A blog about life, language, writing, and other trivia.

Sunday, September 03, 2006

On Not Being Freaked Out

[Note: I'm treating this entry as one for the historical record. I'll come back to it after my two-year review and see whether I'm still feeling as sanguine about life in academia.]

Many of you know that my wife, Lee, and I have just begun new jobs in the English Department / Ph.D. Program in Rhetoric and Writing at BGSU in Ohio. So, not even three weeks into the semester, we're still under a constant barrage of new information, from where to go for good Indian food to what committee(s) we'll serve on to the name of that person in the hall I keep smiling at awkwardly without introducing myself. (James Bond I'm not.) But this one was a particularly big week: it was the week we reviewed tenure requirements with the department chair, including finally perusing the documents that outline the standards to which we will no doubt be steadfastly held.

Both Lee and I knew the broad strokes of what we needed to do to get tenure at BGSU before we took the jobs. But now that we're here, actually in the tenure pipeline, it's as if the potential energy of just knowing what we'd need to do for tenure were suddenly, jarringly converted to the kinetic energy of realizing that--holy shit--we're going to have to get our asses in gear.

The thing is, though, I felt disingenuous when I joined my other colleagues (there are six new tenure-line faculty in English right now, so we had the tenure meeting en masse) in fretting about how we'll ever pull it off. Shuddering at the size of the tenure file that was provided for us as an example. Getting wide-eyed at the prospect of publishing a book or five refereed articles in five years. That kind of thing. I felt disingenuous because, when I think, "holy shit, I'd better get my ass in gear," I'm feeling excited, energized. I say it with an eager grin, not a nervous smile.

Why? It took me a while to figure it out, but I think it's because the standards to which I'm being held at BGSU don't exceed those of my internal academic compass. That is, if after five years, when I go up for tenure review (in the sixth year), I have done enough for me to be satisfied with myself as a teacher, colleague, and member of the discipline of rhet/comp (yes, it is a discipline--but that's another post), then there's just no way I won't also receive tenure.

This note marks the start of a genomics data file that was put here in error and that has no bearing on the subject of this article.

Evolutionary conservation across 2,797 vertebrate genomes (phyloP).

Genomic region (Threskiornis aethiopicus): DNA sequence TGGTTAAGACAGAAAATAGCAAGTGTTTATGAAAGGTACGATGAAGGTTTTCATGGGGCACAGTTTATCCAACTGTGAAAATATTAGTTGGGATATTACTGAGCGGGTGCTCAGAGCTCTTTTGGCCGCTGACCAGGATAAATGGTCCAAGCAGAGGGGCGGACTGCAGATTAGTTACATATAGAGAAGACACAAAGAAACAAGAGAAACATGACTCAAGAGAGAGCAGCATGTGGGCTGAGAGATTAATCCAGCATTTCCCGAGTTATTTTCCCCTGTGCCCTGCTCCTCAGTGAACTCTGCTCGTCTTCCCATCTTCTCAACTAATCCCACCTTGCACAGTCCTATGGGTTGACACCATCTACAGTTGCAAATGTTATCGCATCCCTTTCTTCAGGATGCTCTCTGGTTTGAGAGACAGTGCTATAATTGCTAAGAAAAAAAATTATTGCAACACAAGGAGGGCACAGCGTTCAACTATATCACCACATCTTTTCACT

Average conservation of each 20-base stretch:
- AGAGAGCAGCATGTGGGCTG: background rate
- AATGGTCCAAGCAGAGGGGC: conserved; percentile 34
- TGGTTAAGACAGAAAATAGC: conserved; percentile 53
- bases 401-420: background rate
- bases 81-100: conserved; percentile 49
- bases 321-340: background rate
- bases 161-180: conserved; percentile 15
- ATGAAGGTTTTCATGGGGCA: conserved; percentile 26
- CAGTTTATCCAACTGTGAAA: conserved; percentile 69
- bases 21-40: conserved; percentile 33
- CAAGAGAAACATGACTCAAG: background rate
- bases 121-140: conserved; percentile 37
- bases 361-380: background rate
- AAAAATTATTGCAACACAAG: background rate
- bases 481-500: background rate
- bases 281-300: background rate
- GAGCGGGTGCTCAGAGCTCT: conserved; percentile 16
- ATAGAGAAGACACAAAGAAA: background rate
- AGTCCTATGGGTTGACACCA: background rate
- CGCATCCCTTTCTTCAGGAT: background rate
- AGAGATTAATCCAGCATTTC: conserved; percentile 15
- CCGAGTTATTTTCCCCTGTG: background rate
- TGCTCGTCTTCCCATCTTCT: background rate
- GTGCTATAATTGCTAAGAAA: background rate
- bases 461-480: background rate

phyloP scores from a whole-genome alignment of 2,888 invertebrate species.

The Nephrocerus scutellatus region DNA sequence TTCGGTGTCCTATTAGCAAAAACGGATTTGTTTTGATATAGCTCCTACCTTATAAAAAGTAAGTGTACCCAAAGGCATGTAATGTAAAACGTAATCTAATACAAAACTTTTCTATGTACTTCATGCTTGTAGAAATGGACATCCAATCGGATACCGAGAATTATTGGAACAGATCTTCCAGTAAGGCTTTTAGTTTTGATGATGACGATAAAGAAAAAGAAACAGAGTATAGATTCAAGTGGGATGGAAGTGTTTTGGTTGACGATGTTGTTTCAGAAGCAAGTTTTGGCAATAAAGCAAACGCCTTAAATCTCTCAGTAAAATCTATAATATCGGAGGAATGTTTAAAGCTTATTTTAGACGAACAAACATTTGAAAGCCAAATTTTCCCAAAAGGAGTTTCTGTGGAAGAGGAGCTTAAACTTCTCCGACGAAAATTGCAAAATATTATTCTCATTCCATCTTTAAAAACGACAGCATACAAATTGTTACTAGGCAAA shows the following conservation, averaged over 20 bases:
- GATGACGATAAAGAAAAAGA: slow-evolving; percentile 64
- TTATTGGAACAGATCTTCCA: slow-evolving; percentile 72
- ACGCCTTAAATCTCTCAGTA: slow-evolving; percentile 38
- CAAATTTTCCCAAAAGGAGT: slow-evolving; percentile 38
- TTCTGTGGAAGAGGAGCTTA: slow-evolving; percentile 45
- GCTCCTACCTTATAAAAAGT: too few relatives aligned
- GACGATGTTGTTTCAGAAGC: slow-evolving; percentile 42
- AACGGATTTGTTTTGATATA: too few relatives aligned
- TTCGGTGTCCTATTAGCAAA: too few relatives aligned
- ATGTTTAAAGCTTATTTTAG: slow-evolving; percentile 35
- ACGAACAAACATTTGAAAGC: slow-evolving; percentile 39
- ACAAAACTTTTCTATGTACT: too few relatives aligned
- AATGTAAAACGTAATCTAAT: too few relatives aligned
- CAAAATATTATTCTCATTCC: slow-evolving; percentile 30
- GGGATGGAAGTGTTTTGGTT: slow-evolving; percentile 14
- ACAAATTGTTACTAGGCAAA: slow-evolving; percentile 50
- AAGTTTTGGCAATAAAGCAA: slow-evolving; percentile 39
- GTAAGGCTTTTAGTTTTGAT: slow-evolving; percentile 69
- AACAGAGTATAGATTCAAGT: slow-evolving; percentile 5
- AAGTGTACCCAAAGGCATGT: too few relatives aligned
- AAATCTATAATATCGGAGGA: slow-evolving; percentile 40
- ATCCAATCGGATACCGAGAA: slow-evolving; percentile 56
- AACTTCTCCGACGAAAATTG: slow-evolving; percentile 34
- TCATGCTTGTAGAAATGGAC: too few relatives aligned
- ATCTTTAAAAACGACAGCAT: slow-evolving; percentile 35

Please, though, don't get me wrong. I'm not saying I will receive tenure. Even if I thought so, which I don't [edited to add: by this I simply mean I don't think it's just going to automatically happen], I wouldn't say so, because--well, let's just say I read my share of tragedies during grad school. I'm just saying that if things go in a way that makes me proud of myself and my career--and you can bet I'll be working extremely hard to see that they do--then I won't need to worry about anybody else's standards. Mine will always be higher.


At 8:54 PM, Blogger Doc Mara said...

You can both do it. You have the talent. Piece of cake.

At 9:12 PM, Blogger Lance said...

Thanks, Andrew. BTW, forgot to mention I got your old office. Do I have you to thank for the dry erase board?

At 9:27 PM, Blogger Doc Mara said...

Yep. I used some of my Learning Community money to get that. As soon as I started to ignore the department accounant's warnings, I felt better about getting it.

I haven't got my new one here yet.

The window makes a great dry-erase board too!

At 5:05 PM, Blogger Doc Mara said...

accounants? accountant's

At 9:03 PM, Blogger Lance said...

Accounant's. It's French for tightass.

At 12:08 PM, Anonymous Anonymous said...

Gosh, I hope you're referring to accountants in general, and not a specific person.


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